In addition to benefits of free flowing communications, utility companies and industry rely on cyberspace to control critical systems. Electricity, water treatment, public health and financial services are at risk from operating specialized industrial control and embedded systems without appropriate security controls.
Today’s White House strategy prevents the federal government and the U.S. military from utilizing its expertise to protect private sector networks over which critical services flow – those that are often responsible for our prosperity.
To date, there hasn’t been a cyber event that has caused the destruction of critical infrastructure, but it would be poor strategy to do so right now anyway. Why? Because once such an attack is launched, defenders will learn from it, fixing weaknesses and preventing the same attack in the future. Thus, an American adversary is wise to avoid such an attack until a broader conflict between the United States and an adversarial nation is imminent.
For this reason, the majority of attacks against American networks have focused on exfiltrating intellectual property.
The skill required to assure confidentiality, availability, and integrity in our information systems requires a Ph.D. in applied mathematics with a minor in computer science – quite literally. Yet producing such highly educated and skilled experts is an area where the United States is falling behind China at a rapid rate. While meeting this threshold is too high for the majority of users, the nation can’t afford to allow the private sector and its critical infrastructure to fend for itself.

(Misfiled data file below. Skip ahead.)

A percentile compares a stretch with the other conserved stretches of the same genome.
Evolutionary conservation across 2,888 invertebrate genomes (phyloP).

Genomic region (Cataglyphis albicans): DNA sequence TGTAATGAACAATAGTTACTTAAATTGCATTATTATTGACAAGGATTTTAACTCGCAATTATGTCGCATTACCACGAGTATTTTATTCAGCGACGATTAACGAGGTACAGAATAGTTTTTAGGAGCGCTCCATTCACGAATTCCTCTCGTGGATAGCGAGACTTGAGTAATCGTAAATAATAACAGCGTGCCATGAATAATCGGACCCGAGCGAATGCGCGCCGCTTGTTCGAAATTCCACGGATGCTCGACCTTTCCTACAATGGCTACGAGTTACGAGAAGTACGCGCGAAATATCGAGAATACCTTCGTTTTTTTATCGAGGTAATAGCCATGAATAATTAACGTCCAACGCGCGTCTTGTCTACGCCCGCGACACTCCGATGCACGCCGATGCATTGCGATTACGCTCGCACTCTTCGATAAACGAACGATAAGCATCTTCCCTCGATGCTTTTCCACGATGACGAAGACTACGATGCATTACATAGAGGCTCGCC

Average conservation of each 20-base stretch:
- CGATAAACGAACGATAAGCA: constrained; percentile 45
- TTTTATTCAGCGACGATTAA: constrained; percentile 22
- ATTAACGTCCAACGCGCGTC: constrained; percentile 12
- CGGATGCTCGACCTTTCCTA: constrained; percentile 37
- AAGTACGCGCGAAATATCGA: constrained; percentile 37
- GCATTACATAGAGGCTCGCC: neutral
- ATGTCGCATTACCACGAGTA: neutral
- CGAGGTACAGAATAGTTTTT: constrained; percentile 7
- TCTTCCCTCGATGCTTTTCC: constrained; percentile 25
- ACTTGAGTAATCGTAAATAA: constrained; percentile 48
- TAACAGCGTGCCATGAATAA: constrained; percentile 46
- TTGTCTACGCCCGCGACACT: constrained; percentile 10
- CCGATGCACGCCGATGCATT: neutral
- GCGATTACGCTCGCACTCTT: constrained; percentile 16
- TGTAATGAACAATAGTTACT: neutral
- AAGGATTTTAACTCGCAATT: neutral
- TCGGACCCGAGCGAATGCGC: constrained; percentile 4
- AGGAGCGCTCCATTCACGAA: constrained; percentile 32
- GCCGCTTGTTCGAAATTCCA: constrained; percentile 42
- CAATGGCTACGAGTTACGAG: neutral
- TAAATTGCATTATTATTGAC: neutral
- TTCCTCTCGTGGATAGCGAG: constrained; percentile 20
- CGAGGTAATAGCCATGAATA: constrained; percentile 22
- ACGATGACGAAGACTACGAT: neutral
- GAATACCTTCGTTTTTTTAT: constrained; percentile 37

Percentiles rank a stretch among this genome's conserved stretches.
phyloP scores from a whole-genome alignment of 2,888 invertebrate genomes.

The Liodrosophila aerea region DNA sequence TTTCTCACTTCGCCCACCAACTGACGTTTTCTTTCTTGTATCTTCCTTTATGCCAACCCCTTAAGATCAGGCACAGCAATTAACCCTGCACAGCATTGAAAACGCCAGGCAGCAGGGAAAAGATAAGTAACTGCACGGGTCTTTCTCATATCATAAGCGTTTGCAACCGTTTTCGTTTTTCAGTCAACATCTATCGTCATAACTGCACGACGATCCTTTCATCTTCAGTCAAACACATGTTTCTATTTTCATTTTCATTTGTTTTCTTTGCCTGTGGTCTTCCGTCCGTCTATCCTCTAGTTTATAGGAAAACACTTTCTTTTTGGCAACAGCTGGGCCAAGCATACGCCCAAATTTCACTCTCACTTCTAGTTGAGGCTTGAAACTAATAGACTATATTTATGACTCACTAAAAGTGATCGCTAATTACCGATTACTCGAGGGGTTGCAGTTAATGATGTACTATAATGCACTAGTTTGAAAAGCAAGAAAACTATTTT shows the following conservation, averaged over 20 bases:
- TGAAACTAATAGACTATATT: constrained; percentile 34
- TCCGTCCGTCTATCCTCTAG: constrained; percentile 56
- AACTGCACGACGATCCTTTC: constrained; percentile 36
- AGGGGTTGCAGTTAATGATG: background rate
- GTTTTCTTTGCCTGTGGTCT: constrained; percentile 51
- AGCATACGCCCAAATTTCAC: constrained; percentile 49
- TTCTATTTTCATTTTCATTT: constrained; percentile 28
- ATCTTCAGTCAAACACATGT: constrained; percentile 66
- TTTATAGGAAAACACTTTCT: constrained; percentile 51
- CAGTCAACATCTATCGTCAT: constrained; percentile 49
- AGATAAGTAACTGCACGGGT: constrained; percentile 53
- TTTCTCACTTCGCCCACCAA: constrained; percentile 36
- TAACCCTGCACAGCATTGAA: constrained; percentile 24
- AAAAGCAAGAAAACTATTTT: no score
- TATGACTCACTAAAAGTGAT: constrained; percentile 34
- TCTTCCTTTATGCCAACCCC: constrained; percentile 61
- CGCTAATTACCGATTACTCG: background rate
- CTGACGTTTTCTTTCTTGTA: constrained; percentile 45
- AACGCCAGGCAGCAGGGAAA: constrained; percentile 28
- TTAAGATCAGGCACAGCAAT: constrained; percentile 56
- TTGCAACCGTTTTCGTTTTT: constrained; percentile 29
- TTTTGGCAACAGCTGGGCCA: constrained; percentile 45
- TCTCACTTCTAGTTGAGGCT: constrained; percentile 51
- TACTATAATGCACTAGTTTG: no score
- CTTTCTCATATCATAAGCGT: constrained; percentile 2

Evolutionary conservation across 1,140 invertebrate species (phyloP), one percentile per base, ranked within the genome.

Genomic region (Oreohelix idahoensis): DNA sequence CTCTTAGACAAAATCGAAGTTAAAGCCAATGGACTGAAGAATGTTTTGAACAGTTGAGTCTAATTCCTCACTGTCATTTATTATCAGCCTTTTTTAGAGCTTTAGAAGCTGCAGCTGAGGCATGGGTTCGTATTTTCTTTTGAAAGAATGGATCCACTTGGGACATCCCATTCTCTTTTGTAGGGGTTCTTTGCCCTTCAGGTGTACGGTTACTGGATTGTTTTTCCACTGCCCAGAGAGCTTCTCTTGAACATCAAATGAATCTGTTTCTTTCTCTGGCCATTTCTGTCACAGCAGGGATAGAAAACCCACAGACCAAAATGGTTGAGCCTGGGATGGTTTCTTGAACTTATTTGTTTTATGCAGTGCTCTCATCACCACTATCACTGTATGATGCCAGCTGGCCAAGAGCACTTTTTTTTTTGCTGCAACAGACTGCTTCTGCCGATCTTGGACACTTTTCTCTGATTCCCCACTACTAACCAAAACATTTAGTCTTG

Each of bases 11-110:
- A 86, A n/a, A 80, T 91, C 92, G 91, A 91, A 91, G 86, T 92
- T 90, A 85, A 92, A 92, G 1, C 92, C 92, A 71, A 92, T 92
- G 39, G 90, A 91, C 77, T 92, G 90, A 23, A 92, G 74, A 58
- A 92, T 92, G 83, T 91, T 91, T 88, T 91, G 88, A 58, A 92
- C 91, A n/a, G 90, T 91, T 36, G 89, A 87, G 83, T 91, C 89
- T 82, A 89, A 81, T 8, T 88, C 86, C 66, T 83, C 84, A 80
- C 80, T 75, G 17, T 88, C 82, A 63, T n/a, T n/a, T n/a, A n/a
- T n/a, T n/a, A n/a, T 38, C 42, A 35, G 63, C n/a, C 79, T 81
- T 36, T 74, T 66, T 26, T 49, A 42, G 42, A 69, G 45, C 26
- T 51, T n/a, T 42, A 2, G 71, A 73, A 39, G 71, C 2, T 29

With profit margins guiding decisions on investments in cybersecurity, it may be time for the federal government and the Defense Department to work with the private sector to defend the cyber domain – just as it defends the space, air, land, and sea domains. Even when the private sector purchases cyber security software, it’s more than likely to be bypassed by hackers who may be supported by adversary governments with the time and resources to penetrate the networks of companies operating on thin profit margins.
Policies uninformed by technology seem to rule the day. This must change. Mitt Romney, as the presumptive Republican nominee, should focus on reviewing the technical realities on which cyber policy decisions are made. Not doing so will perpetuate strategies that are putting the United States at increasing risk of cyberattacks from China and Russia, among others.
Romney has promised to conduct a review of U.S. cyber policy within his first 100 days in office. This is a good start if the end objective is to revise the National Strategy to Secure Cyberspace.
Improving interagency dialogue and creating a structure in which intergovernmental “deconfliction” of roles and responsibilities within the cyber domain will prove critical to this effort. Without implementing such a structure in a revised National Security Strategy for Cyberspace, any review of policy won’t be successful.